People who have experienced trauma are four times more likely to become alcoholics. They are four times more likely to inject drugs, and three times more likely to be on anti-depressant drugs. These numbers are alarming, but even more alarming is that survivors of trauma are 15 times more likely to commit suicide.
Trauma impacts a person’s life in many ways. Survivors are three times more likely to have serious problems at work, and to experience depression.
Decreased activity in the brain's prefrontal lobe leads to less logical behavior and more impulsive behavior. Executive functioning becomes disengaged, adrenal glands release cortisol, epinephrine, and norepinephrine.
This has a physical manifestation as continued stress leads to weight gain, fatigue, hair loss, poor concentration, depression, infertility, and cold intolerance.
The digestive tract slows down and the heart and lungs are impacted because of the increased need for oxygen in a fight or flight situation.
People often wonder how someone can become a prisoner to repeated trauma. Martin Seligman’s learned helplessness experiment gives us an idea of how this has a longterm frontal lobe effect, essentially changing one's brain chemistry and keeping them from using logic to escape their circumstances.
In this experiment, painful shocks were given to trapped dogs. When the cages were opened the dogs just whimpered, but did not escape. When new dogs (with working frontal lobes not impacted by trauma) were put into the cages, they escaped immediately.
This is a very sick experiment by any standard, but it gives us a clear window into the kinds of impulsive and non-logical component of trauma and its effects on behavior.
How many times have you heard someone say, “Addiction is not a disease. It’s a choice.” We expect people to be rational actors in their own lives and in the choices they make.
But in the case of people who have experienced trauma, logic is suppressed by the body's self-defense and survival mechanisms.
Longterm stressful situations create a longterm decrease in frontal lobe activity. This produces havoc on the body and health in general.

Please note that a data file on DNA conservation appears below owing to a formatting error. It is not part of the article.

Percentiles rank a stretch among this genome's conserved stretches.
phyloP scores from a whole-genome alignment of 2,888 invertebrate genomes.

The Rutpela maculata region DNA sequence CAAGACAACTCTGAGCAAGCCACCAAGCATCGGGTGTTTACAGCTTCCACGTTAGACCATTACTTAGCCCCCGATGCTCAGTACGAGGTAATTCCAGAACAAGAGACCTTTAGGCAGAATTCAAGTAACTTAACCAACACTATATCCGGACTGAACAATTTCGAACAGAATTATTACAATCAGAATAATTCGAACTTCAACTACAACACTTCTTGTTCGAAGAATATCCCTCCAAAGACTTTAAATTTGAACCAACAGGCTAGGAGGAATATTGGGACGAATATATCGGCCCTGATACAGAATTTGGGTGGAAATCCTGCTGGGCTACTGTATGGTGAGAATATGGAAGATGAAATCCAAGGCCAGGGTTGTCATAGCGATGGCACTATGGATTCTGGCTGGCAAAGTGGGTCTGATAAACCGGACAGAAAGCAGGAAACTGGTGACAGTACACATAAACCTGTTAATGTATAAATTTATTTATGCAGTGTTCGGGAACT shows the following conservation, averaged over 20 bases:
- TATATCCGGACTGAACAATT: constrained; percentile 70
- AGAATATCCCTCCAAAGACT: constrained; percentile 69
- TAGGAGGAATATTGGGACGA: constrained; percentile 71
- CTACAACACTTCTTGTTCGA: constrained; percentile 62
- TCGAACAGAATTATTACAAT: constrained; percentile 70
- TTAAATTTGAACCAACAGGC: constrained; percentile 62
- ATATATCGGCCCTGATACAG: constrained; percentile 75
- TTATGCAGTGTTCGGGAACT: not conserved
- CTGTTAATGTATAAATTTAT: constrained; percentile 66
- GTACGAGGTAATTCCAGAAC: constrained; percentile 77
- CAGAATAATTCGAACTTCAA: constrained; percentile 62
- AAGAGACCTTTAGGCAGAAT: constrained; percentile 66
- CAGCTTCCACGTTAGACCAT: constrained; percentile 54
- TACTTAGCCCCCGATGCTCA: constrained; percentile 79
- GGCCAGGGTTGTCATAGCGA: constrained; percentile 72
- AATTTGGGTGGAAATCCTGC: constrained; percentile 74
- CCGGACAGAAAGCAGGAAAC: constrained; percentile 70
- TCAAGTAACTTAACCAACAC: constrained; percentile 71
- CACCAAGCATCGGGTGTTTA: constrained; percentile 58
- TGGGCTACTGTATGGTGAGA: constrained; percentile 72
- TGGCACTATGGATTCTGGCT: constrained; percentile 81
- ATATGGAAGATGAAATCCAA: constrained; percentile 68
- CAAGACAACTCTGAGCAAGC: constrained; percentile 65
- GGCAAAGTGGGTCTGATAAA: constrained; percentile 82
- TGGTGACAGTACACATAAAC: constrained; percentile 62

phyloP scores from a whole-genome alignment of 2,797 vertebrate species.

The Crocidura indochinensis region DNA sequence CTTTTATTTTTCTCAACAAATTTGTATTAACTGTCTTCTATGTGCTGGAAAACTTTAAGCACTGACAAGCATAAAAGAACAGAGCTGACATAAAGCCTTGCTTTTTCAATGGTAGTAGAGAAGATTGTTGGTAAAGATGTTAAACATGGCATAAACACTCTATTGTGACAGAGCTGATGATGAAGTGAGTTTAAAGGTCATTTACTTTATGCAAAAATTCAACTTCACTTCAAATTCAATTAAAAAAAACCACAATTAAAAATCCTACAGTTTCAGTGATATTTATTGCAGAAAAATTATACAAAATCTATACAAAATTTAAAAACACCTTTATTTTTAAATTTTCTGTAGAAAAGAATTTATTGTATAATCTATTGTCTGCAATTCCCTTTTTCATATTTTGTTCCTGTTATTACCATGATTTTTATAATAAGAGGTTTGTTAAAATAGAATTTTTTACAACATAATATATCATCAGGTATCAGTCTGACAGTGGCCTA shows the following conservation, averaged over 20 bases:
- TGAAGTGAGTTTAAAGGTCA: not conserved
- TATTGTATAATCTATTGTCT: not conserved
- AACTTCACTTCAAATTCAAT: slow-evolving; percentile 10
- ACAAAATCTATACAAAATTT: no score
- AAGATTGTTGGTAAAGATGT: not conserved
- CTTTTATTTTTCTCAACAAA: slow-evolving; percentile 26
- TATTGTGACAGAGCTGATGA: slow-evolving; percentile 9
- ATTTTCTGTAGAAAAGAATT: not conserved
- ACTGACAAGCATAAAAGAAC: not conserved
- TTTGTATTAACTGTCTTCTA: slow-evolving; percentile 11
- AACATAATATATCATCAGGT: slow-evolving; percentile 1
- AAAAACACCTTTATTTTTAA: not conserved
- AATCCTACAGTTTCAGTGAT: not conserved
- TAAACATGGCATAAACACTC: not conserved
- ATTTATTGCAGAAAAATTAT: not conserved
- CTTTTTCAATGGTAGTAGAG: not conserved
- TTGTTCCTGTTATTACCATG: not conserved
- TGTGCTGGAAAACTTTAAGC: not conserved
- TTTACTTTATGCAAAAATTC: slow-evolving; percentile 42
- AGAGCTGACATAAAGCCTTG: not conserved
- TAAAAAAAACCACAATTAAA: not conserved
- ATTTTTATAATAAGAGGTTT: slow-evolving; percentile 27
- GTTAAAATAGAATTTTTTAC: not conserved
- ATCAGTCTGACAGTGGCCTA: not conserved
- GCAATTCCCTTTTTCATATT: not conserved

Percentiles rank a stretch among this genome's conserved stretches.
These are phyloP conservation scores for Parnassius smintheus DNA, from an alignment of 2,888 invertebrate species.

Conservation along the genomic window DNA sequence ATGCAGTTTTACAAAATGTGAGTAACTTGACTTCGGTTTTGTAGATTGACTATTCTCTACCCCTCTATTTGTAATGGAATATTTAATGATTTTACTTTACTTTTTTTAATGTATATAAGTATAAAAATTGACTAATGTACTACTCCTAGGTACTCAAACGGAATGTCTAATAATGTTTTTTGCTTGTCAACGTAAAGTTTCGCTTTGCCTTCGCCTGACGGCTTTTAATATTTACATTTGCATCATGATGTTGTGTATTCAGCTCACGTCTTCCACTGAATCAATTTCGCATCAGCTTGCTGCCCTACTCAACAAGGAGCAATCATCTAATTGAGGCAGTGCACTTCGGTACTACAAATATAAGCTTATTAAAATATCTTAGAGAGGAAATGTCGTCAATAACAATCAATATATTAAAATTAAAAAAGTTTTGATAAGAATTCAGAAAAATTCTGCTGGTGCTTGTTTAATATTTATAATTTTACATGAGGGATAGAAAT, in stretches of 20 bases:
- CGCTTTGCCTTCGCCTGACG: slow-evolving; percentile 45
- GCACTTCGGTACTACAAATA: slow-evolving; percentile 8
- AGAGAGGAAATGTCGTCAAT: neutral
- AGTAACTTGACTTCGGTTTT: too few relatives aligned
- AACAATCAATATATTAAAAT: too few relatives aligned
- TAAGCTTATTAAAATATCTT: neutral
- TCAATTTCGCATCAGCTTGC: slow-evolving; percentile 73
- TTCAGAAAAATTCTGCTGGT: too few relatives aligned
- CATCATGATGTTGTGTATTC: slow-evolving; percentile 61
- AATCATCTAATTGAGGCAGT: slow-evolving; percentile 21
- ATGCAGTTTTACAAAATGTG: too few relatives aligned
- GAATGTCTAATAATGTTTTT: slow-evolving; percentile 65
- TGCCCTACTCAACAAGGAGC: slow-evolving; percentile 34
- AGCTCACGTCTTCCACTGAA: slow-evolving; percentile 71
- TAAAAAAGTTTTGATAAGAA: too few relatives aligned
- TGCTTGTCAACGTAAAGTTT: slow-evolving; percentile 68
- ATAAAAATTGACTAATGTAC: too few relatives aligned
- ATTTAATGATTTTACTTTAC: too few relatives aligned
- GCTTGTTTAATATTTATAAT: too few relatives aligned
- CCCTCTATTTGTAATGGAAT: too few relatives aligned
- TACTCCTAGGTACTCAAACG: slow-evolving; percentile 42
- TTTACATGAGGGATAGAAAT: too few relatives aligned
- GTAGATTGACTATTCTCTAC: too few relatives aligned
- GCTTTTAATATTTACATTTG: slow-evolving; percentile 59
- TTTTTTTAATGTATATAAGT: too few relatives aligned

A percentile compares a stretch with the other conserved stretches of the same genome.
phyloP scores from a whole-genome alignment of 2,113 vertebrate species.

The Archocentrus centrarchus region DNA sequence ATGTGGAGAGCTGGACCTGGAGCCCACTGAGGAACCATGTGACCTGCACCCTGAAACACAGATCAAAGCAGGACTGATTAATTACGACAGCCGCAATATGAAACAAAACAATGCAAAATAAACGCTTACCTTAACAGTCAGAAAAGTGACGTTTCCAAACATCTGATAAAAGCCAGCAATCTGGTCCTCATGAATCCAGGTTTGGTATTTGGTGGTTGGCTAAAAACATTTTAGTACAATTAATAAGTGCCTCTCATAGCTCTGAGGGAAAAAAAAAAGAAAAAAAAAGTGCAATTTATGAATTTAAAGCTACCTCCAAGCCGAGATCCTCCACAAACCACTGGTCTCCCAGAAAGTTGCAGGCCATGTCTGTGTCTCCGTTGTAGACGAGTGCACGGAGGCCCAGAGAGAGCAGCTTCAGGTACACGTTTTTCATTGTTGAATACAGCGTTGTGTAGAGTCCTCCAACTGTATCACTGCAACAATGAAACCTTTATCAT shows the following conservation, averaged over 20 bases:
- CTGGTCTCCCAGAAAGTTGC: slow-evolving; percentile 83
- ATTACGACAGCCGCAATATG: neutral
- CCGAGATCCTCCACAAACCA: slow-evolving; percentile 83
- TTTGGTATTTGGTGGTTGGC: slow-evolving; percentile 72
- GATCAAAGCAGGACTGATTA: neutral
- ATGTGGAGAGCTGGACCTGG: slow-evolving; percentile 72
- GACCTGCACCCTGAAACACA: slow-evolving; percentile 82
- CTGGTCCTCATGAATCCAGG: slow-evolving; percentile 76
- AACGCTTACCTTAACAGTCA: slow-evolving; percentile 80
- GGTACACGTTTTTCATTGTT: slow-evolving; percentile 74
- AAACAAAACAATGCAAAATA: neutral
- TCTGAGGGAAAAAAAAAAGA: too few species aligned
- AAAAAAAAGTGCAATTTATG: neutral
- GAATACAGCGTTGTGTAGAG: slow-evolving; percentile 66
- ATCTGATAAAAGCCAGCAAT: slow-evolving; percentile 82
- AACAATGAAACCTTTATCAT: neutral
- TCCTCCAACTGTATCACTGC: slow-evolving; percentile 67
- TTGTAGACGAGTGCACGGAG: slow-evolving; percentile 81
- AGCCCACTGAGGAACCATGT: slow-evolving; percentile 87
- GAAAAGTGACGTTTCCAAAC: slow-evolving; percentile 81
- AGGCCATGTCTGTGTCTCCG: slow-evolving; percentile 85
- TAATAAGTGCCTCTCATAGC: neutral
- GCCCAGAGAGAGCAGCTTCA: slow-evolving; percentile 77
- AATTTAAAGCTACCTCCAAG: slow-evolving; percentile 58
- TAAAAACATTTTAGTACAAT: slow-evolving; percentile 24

When people experience trauma, it can create a compulsion to repeat the trauma. This seems very strange at face value because it is not logical, but it is simple brain chemistry. The strong emotions shut down the frontal lobe and the body produces morphine-like substances to face the challenge. The body's own drug factory goes into play.
The brain remembers these strong chemicals, and seeks to return to this source of pain and pleasure. The anxiety a person is feeling can be resolved by returning to the trauma.
In addiction we see this kind of behavior on a regular basis. People want to create drama and turmoil in their lives, and the presence of the chaos puts their bodies into drug manufacturing mode and gets them high.
In essence, the brain can become habituated or addicted to trauma.
The limbic system sees increased activity, which leads to more emotion and anxiety. This puts a person in a situation where emotions trump reason. Logic is out the window.
To understand this better let’s look at the way the human brain is divided up. The frontal lobe, called the cerebral cortex, is the thinking part of our brain. Logic, reasoning, judgment, motivation, perception, memory and learning are centered here.
The cerebellum, which sits at the bottom of the brain, governs motor control, heartbeat, breathing, and all those other physical functions of our bodies.
The limbic system governs the reactionary parts of our brains. This is where emotions, pleasure, reward, pain, and fight or flight systems originate.
Brain scans of PTSD patients show increased activity in the limbic area of the brain.
The other factor at play is a decrease in serotonin, the chemical that suppresses fear and anxiety. When those levels are decreased, people are more likely to be on edge. Lower serotonin levels also lead people to be followers rather than a leader in social situations. Social status can be tied directly to serotonin levels in monkeys.
The first time a traumatic experience happens, it changes how our brain reacts to certain conditions. The first time we are in a car accident it makes us hyper-sensitive to the possibility of future accidents. Even the slightest evidence produces a full chemical response in future situations.
When ordinary people are triggered by a threat and face a fight or flight response, they return to normal relatively soon. People who are traumatized do not return to normal quickly, and could have elevated stress hormones, causing memory issues, sleeping disorders, and long-term healthy problems.
Complex trauma can lead to depersonalization, feeling emotionally numb, and a reorganization of how the world is perceived. People who have experienced trauma often look at the world differently.
Once a person has experienced trauma such as rape, physical abuse, or a violent situation, they can be stuck in a world where there are two types of people. Those who understand, and those who don’t.
Often this can lead a survivor to believe that those who have not experienced trauma cannot be trusted.
To understand addiction, it is helpful to understand trauma. Trauma is often a precondition to addiction. Trauma is something someone can actually become addicted to. Trauma is something people in addiction often face even after they become addicts. Trauma is often passed on to loved ones because of addiction, and it can become a part of the cycle of addiction in families.
Twelve million women in our society have been raped, and over half of them were under the age of 15. Three million children have been the victims of child abuse or neglect. Soldiers returning from wars have increased risk of suicide, alcoholism, and addiction to prescription drugs.